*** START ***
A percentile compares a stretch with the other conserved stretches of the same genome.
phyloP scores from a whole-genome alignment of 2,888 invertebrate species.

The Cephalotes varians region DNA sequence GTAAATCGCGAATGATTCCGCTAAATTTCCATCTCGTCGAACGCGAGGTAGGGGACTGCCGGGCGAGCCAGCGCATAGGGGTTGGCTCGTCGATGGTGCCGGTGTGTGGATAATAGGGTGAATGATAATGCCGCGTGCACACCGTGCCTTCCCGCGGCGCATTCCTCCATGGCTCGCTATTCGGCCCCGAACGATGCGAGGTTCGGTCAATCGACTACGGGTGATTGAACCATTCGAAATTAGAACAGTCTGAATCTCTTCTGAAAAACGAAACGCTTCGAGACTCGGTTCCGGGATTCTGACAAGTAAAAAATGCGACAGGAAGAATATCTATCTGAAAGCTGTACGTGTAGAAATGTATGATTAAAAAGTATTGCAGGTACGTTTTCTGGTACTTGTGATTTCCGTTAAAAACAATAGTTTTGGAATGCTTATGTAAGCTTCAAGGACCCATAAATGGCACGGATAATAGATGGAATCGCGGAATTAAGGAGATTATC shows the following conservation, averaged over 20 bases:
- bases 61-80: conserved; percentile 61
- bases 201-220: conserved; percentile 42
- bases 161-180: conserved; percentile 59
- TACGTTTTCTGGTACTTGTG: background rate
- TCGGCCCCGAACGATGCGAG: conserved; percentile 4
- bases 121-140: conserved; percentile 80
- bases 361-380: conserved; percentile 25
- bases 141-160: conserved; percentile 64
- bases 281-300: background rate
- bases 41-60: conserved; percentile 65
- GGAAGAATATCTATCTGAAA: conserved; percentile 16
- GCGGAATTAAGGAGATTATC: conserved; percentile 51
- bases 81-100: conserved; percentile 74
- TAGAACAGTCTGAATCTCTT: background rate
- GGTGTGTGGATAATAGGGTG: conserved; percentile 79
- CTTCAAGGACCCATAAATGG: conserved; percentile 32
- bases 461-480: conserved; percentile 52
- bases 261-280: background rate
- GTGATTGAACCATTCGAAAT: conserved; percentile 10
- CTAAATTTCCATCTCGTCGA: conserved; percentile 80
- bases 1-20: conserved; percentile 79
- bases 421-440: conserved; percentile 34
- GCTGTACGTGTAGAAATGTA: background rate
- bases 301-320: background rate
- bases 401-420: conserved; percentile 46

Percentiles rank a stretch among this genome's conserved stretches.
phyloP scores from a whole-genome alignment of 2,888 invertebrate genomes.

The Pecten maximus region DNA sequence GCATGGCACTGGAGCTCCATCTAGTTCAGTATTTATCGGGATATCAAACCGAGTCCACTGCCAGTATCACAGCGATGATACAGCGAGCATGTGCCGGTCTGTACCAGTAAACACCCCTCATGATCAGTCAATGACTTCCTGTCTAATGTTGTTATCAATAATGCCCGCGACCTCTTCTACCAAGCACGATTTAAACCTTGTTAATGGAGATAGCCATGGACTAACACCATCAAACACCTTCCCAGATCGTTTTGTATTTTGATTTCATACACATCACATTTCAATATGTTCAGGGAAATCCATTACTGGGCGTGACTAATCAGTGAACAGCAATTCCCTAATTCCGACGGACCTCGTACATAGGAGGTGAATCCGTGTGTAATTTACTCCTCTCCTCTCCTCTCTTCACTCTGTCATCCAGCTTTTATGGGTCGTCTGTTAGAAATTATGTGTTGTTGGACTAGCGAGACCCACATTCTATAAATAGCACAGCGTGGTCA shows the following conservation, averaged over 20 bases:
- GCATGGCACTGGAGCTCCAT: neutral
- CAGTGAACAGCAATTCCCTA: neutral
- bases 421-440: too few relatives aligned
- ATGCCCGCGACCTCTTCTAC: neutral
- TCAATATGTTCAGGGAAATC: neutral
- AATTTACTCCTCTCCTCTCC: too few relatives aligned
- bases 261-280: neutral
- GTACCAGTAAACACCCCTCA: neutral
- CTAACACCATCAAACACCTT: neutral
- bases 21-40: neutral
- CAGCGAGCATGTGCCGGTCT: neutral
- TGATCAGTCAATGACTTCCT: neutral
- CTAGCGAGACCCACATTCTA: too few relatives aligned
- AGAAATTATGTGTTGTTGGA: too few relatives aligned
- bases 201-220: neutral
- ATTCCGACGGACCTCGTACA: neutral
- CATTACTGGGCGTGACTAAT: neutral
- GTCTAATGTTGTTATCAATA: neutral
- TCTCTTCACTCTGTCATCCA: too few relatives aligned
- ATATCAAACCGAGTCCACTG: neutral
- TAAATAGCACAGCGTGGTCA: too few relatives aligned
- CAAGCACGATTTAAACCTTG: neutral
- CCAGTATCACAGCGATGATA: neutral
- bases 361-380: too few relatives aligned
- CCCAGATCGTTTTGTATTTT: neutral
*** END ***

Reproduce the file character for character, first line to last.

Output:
A percentile compares a stretch with the other conserved stretches of the same genome.
phyloP scores from a whole-genome alignment of 2,888 invertebrate species.

The Cephalotes varians region DNA sequence GTAAATCGCGAATGATTCCGCTAAATTTCCATCTCGTCGAACGCGAGGTAGGGGACTGCCGGGCGAGCCAGCGCATAGGGGTTGGCTCGTCGATGGTGCCGGTGTGTGGATAATAGGGTGAATGATAATGCCGCGTGCACACCGTGCCTTCCCGCGGCGCATTCCTCCATGGCTCGCTATTCGGCCCCGAACGATGCGAGGTTCGGTCAATCGACTACGGGTGATTGAACCATTCGAAATTAGAACAGTCTGAATCTCTTCTGAAAAACGAAACGCTTCGAGACTCGGTTCCGGGATTCTGACAAGTAAAAAATGCGACAGGAAGAATATCTATCTGAAAGCTGTACGTGTAGAAATGTATGATTAAAAAGTATTGCAGGTACGTTTTCTGGTACTTGTGATTTCCGTTAAAAACAATAGTTTTGGAATGCTTATGTAAGCTTCAAGGACCCATAAATGGCACGGATAATAGATGGAATCGCGGAATTAAGGAGATTATC shows the following conservation, averaged over 20 bases:
- bases 61-80: conserved; percentile 61
- bases 201-220: conserved; percentile 42
- bases 161-180: conserved; percentile 59
- TACGTTTTCTGGTACTTGTG: background rate
- TCGGCCCCGAACGATGCGAG: conserved; percentile 4
- bases 121-140: conserved; percentile 80
- bases 361-380: conserved; percentile 25
- bases 141-160: conserved; percentile 64
- bases 281-300: background rate
- bases 41-60: conserved; percentile 65
- GGAAGAATATCTATCTGAAA: conserved; percentile 16
- GCGGAATTAAGGAGATTATC: conserved; percentile 51
- bases 81-100: conserved; percentile 74
- TAGAACAGTCTGAATCTCTT: background rate
- GGTGTGTGGATAATAGGGTG: conserved; percentile 79
- CTTCAAGGACCCATAAATGG: conserved; percentile 32
- bases 461-480: conserved; percentile 52
- bases 261-280: background rate
- GTGATTGAACCATTCGAAAT: conserved; percentile 10
- CTAAATTTCCATCTCGTCGA: conserved; percentile 80
- bases 1-20: conserved; percentile 79
- bases 421-440: conserved; percentile 34
- GCTGTACGTGTAGAAATGTA: background rate
- bases 301-320: background rate
- bases 401-420: conserved; percentile 46

Percentiles rank a stretch among this genome's conserved stretches.
phyloP scores from a whole-genome alignment of 2,888 invertebrate genomes.

The Pecten maximus region DNA sequence GCATGGCACTGGAGCTCCATCTAGTTCAGTATTTATCGGGATATCAAACCGAGTCCACTGCCAGTATCACAGCGATGATACAGCGAGCATGTGCCGGTCTGTACCAGTAAACACCCCTCATGATCAGTCAATGACTTCCTGTCTAATGTTGTTATCAATAATGCCCGCGACCTCTTCTACCAAGCACGATTTAAACCTTGTTAATGGAGATAGCCATGGACTAACACCATCAAACACCTTCCCAGATCGTTTTGTATTTTGATTTCATACACATCACATTTCAATATGTTCAGGGAAATCCATTACTGGGCGTGACTAATCAGTGAACAGCAATTCCCTAATTCCGACGGACCTCGTACATAGGAGGTGAATCCGTGTGTAATTTACTCCTCTCCTCTCCTCTCTTCACTCTGTCATCCAGCTTTTATGGGTCGTCTGTTAGAAATTATGTGTTGTTGGACTAGCGAGACCCACATTCTATAAATAGCACAGCGTGGTCA shows the following conservation, averaged over 20 bases:
- GCATGGCACTGGAGCTCCAT: neutral
- CAGTGAACAGCAATTCCCTA: neutral
- bases 421-440: too few relatives aligned
- ATGCCCGCGACCTCTTCTAC: neutral
- TCAATATGTTCAGGGAAATC: neutral
- AATTTACTCCTCTCCTCTCC: too few relatives aligned
- bases 261-280: neutral
- GTACCAGTAAACACCCCTCA: neutral
- CTAACACCATCAAACACCTT: neutral
- bases 21-40: neutral
- CAGCGAGCATGTGCCGGTCT: neutral
- TGATCAGTCAATGACTTCCT: neutral
- CTAGCGAGACCCACATTCTA: too few relatives aligned
- AGAAATTATGTGTTGTTGGA: too few relatives aligned
- bases 201-220: neutral
- ATTCCGACGGACCTCGTACA: neutral
- CATTACTGGGCGTGACTAAT: neutral
- GTCTAATGTTGTTATCAATA: neutral
- TCTCTTCACTCTGTCATCCA: too few relatives aligned
- ATATCAAACCGAGTCCACTG: neutral
- TAAATAGCACAGCGTGGTCA: too few relatives aligned
- CAAGCACGATTTAAACCTTG: neutral
- CCAGTATCACAGCGATGATA: neutral
- bases 361-380: too few relatives aligned
- CCCAGATCGTTTTGTATTTT: neutral